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The popular MacRumors Forums site has confirmed that it was successfully hacked on Monday this week. The vBulletin powered forums fell victim to what it describes as a similar breach that hit the Ubuntu forums earlier in the year. "Our case is quite similar" says MacRumors founder Arnold Kim who continues "with a moderator account being logged into by the hacker who then was able to escalate their privileges with the goals of stealing user login credentials." Unlike the Ubuntu breach, no site defacement appears to have taken place though.

In the case of MacRumors, that means some 860,000 usernames, emails and hashed passwords were potentially compromised. The official advice is to assume that your login is now known and passwords should be changed immediately. Amichai Shulman, CTO of security outfit Imperva, warns other forums that when "you use third party components you expose your network to the threats faced by all those applications, significantly increasing your attack surface." vBulletin was, of course, found to be vulnerable to an exploit that enables an attack to create a secondary admin account and effectively take control of the target site. DaniWeb used to operate on a heavily customised vBulletin platform but replaced this with a totally in-house developed proprietary platform last year.

Here's that MacRumors Forum confirmation in full:

Yesterday, the MacRumors Forums were targeted and hacked in a similar manner to the Ubuntu forums in July. We sincerely apologize for the intrusion, and are still investigating the attack with the help of a 3rd party security researcher. We believe that at least some user information was obtained during the attack.

In situations like this, it's best to assume that your MacRumors Forum username, email address and (hashed) password is now known. What this means for you, if you have a MacRumors Forums account, is the following:

  1. Change your password on our forums. If you have any problems, please contact us.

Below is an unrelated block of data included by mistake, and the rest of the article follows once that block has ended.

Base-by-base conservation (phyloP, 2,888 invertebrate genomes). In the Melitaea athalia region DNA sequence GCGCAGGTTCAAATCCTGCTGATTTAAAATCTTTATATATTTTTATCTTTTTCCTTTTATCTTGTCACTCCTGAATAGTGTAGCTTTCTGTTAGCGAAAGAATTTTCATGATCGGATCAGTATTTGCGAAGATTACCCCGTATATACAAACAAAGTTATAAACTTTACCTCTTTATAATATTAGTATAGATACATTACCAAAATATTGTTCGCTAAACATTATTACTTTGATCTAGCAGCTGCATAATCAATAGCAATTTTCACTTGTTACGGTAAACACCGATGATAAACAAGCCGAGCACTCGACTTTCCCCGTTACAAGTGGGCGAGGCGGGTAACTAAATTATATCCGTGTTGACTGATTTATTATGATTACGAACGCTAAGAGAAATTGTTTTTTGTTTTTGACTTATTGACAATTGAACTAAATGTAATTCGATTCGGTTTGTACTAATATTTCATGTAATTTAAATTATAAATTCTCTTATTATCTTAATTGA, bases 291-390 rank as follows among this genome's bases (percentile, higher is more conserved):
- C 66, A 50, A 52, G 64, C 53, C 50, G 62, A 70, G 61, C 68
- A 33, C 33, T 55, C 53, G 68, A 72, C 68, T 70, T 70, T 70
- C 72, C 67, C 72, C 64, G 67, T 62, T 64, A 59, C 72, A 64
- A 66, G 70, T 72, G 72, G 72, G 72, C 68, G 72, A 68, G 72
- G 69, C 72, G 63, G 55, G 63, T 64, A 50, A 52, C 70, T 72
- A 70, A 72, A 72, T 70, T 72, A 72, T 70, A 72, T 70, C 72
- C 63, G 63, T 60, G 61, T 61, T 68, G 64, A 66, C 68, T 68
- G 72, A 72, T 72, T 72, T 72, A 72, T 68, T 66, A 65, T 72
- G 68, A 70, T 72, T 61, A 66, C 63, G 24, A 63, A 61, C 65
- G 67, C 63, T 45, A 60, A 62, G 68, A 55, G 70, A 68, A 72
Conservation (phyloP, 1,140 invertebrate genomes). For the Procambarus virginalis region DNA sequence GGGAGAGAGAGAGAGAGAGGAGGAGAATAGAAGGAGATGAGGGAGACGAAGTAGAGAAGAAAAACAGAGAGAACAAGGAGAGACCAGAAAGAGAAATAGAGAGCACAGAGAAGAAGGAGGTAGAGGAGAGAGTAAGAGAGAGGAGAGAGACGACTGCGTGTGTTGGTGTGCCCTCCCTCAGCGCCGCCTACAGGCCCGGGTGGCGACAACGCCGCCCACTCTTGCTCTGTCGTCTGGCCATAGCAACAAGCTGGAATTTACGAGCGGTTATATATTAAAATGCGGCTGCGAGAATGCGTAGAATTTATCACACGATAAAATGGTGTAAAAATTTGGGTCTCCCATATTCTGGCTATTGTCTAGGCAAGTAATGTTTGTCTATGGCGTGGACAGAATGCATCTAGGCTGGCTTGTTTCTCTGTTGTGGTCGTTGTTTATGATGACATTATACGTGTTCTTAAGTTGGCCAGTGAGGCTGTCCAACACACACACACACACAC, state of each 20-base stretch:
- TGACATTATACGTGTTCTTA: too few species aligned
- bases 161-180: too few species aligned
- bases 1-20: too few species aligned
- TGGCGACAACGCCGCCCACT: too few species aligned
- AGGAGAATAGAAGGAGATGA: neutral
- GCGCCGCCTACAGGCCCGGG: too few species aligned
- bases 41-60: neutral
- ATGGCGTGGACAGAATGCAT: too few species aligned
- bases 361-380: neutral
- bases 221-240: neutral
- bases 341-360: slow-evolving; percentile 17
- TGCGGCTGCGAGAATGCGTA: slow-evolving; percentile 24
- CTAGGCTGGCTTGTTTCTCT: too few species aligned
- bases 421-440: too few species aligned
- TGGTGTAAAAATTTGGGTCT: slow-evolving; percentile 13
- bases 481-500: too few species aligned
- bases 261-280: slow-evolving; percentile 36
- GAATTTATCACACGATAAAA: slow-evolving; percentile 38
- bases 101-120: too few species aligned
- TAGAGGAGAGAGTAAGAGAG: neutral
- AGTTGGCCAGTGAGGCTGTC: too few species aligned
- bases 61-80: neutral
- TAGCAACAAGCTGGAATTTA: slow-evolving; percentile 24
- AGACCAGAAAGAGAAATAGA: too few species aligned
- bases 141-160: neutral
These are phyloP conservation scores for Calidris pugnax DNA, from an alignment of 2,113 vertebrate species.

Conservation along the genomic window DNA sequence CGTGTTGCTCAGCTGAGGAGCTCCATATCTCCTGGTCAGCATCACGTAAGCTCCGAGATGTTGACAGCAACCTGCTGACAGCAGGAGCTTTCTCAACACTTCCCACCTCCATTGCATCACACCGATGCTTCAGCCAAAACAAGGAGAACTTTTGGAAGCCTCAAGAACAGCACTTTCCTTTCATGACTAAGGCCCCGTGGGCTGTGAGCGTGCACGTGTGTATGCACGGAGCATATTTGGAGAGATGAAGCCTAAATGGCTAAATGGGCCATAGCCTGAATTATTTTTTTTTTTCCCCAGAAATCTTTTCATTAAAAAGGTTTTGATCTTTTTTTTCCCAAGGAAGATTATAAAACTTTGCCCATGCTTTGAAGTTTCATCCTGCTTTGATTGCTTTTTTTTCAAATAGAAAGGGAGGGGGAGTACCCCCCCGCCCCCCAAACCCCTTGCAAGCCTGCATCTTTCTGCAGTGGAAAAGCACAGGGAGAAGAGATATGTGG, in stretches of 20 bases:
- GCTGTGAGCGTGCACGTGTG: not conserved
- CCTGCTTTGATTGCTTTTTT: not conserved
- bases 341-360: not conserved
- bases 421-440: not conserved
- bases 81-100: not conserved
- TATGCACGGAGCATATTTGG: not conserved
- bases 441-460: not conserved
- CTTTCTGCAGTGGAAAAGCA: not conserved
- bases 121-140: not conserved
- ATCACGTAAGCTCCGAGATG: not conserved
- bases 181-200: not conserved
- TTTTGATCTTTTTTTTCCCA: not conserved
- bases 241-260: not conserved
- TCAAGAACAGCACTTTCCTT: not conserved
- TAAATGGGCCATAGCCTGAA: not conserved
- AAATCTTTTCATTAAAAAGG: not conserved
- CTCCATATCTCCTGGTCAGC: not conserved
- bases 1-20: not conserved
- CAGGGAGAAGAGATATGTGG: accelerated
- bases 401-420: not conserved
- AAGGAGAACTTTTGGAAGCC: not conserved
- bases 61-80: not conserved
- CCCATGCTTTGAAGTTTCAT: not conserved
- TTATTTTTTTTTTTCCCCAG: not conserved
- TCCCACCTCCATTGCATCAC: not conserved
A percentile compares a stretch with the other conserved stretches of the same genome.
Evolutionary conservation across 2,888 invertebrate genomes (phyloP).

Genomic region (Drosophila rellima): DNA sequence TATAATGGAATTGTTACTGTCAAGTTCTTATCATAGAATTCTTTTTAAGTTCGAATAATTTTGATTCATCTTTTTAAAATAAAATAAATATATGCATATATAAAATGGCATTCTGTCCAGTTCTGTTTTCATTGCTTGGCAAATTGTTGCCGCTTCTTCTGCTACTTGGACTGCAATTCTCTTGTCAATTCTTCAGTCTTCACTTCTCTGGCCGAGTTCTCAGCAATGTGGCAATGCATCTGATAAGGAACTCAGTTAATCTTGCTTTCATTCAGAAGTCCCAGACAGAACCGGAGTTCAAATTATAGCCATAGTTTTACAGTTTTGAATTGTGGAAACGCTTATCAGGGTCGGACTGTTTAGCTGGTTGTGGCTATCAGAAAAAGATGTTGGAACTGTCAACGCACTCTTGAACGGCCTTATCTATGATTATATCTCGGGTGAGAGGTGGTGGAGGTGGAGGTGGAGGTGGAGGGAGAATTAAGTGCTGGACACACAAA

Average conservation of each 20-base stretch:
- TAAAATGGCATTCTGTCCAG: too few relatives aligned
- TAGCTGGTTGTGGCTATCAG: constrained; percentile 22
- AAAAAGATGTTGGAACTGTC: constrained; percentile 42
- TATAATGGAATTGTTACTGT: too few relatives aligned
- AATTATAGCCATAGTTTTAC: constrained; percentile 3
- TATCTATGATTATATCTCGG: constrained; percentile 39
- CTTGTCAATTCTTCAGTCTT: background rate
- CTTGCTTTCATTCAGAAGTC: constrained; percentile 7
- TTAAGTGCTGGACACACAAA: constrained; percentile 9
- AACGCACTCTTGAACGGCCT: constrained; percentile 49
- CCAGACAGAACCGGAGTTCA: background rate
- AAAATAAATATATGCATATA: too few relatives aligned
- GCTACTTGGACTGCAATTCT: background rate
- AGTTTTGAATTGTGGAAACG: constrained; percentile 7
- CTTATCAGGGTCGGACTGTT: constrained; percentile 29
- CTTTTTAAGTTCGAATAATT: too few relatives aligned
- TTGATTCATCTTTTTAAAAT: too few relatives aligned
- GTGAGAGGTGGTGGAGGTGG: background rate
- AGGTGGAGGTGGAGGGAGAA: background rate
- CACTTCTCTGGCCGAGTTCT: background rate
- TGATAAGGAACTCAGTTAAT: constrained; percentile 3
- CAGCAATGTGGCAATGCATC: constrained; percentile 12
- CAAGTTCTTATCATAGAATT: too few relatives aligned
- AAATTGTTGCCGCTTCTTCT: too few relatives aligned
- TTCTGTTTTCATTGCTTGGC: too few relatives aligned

2. If you used the same password on any other site, change it there also.

There are several guides online for how to choose a good password. Also, you should generally keep separate passwords for every service, for situations just like this. To help manage distinct passwords for every website, you can use a password manager such as Lastpass, 1Password or iCloud keychain in Mavericks.

Canonical provided a post-mortem of the Ubuntu forums attack on their blog. Our case is quite similar, with a moderator account being logged into by the hacker who then was able to escalate their privileges with the goals of stealing user login credentials.

We are still working to get the forums fully functional and more secure. Again, we are very sorry for the breach.

Edited by happygeek: unstuck

As Editorial Director and Managing Analyst with IT Security Thing I am putting more than two decades of consulting experience into providing opinionated insight regarding the security threat landscape for IT security professionals. As an Editorial Fellow with Dennis Publishing, I bring more than two decades of writing experience across the technology industry into publications such as Alphr, IT Pro and (in good old fashioned print) PC Pro. I also write for SC Magazine UK and Infosecurity, as well as The Times and Sunday Times newspapers. Along the way I have been honoured with a Technology Journalist of the Year award, and three Information Security Journalist of the Year awards. Most humbling, though, was the Enigma Award for 'lifetime contribution to IT security journalism' bestowed on me in 2011.

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